Arizona Man Pleads Guilty to Transporting Fentanyl Through KC to New York
KANSAS CITY, Mo. – A Nogales, Arizona, man pleaded guilty in federal court today to his role in a conspiracy to transport large amounts of fentanyl through Kansas City, Missouri, en route to New York City aboard passenger busses.
Alejandro Rocha, also known as Alejandro Teran, 21, pleaded guilty before U.S. District Judge Greg Kays to participating in a conspiracy to distribute fentanyl.
By pleading guilty today, Rocha admitted that, on two separate occasions, he attempted to transport more than three kilograms of fentanyl through Kansas City en route to New York City.
Rocha admitted that he gave more than three kilograms of fentanyl to his girlfriend, Esmeralda Castro, 21, of Perris, California, to carry aboard a bus to New York City. Three fentanyl bricks were placed in a false compartment inside a rolling bag. Castro, who has also pleaded guilty, was arrested at a Kansas City bus station on May 8, 2017, after a police service canine alerted to the bag.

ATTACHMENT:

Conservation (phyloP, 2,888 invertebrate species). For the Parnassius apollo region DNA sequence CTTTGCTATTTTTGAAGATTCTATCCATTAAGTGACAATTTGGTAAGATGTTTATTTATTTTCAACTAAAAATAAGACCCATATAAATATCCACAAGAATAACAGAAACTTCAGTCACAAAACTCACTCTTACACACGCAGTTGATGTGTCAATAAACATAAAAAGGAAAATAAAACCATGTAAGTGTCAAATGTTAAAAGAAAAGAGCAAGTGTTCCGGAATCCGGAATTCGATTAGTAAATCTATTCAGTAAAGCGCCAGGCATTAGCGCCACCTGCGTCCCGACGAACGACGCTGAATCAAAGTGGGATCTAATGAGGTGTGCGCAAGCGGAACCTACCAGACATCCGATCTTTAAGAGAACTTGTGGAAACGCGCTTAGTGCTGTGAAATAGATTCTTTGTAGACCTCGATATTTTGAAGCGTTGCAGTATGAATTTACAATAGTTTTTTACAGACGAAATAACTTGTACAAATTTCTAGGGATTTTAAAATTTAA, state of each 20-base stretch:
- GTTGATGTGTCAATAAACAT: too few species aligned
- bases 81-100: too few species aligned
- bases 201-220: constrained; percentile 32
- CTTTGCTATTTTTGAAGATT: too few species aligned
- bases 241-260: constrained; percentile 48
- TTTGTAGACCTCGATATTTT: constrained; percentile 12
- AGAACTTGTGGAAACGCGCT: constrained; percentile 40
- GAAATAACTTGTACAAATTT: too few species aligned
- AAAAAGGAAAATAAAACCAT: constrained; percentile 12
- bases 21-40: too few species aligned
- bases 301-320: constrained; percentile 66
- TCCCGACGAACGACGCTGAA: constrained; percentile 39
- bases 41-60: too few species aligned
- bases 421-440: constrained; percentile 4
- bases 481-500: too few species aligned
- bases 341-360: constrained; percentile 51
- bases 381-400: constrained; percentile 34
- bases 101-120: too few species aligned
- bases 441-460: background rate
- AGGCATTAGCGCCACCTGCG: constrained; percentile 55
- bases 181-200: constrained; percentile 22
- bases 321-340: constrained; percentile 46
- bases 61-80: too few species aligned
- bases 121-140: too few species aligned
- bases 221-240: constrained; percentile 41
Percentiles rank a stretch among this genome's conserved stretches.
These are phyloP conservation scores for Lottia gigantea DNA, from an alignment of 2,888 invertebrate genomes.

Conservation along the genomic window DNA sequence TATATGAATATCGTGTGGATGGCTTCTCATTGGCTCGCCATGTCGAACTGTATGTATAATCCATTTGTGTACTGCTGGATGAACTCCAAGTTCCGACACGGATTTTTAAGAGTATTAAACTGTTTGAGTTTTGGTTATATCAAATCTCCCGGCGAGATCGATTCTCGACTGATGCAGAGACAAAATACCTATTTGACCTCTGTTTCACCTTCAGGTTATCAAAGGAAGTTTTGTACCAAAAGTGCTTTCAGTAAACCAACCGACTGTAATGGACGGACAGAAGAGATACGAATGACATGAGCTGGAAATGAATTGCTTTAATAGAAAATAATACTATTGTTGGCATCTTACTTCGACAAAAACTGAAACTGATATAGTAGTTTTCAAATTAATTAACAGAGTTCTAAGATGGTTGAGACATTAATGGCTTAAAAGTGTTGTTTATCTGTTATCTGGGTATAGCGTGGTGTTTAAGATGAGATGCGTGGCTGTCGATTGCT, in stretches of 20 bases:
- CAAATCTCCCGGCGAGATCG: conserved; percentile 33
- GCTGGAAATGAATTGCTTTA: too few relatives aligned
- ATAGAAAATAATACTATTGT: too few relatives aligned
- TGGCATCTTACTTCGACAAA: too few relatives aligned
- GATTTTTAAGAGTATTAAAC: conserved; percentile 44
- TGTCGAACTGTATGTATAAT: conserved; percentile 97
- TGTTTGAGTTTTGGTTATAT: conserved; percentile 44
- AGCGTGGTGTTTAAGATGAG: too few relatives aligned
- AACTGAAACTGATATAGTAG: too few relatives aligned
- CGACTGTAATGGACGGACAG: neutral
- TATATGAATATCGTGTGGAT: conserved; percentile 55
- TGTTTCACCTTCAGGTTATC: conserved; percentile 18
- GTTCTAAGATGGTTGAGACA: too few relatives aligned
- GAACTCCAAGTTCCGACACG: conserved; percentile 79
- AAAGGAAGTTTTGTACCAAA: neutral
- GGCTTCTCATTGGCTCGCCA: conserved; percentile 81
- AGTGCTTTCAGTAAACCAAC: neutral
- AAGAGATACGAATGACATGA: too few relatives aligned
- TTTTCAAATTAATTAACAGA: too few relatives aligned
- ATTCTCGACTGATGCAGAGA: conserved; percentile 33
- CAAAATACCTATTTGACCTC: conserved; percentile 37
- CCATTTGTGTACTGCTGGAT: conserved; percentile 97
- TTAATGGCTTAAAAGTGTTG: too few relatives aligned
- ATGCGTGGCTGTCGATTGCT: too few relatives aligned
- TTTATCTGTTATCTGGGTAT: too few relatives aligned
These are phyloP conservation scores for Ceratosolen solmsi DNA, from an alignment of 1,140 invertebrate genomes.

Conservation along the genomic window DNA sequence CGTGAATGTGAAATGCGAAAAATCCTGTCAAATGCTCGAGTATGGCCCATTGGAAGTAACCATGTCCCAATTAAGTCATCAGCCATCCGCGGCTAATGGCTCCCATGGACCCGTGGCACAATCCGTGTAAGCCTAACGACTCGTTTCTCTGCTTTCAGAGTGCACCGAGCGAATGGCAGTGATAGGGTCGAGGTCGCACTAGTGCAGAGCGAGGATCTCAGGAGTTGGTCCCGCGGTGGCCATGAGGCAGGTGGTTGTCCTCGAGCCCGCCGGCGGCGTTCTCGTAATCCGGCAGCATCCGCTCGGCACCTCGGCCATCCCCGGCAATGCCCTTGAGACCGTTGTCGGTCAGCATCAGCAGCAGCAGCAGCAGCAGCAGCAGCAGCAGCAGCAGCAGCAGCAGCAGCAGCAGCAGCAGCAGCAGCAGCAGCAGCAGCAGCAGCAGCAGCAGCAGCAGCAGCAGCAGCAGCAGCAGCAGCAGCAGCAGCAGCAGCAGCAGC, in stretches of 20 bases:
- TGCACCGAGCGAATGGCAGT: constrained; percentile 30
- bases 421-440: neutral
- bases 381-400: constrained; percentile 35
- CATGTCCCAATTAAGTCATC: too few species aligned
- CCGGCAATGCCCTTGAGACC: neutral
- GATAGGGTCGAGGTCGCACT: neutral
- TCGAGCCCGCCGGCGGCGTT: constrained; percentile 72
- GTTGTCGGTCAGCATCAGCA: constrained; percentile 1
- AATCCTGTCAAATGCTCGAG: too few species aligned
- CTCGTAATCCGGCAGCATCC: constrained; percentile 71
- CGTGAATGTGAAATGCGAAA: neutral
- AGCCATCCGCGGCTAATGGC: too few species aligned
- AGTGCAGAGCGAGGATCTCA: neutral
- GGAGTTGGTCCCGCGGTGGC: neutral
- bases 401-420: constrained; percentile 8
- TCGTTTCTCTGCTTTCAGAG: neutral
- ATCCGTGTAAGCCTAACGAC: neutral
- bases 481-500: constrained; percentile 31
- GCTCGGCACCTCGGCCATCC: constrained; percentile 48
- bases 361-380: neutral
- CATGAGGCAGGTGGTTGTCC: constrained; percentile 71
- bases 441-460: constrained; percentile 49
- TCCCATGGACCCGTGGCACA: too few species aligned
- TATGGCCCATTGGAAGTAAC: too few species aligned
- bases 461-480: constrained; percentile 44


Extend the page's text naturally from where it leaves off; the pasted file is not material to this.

Rocha also admitted that he gave another person 3.6 kilograms of fentanyl to carry aboard a bus from Denver, Colorado, to New York City. However, the bag became separated from the courier at some point on the bus trip. The bag arrived unaccompanied at a Kansas City bus station, where it was intercepted by police.
Under federal statutes, Rocha is subject to a mandatory minimum sentence of five years in federal prison without parole, up to a sentence of up to 40 years in federal prison without parole. The maximum statutory sentence is prescribed by Congress and is provided here for informational purposes, as the sentencing of the defendant will be determined by the court based on the advisory sentencing guidelines and other statutory factors. A sentencing hearing will be scheduled after the completion of a presentence investigation by the United States Probation Office.
This case is being prosecuted by Assistant U.S. Attorney D. Michael Green. It was investigated by the Drug Enforcement Administration and the Kansas City, Mo., Police Department.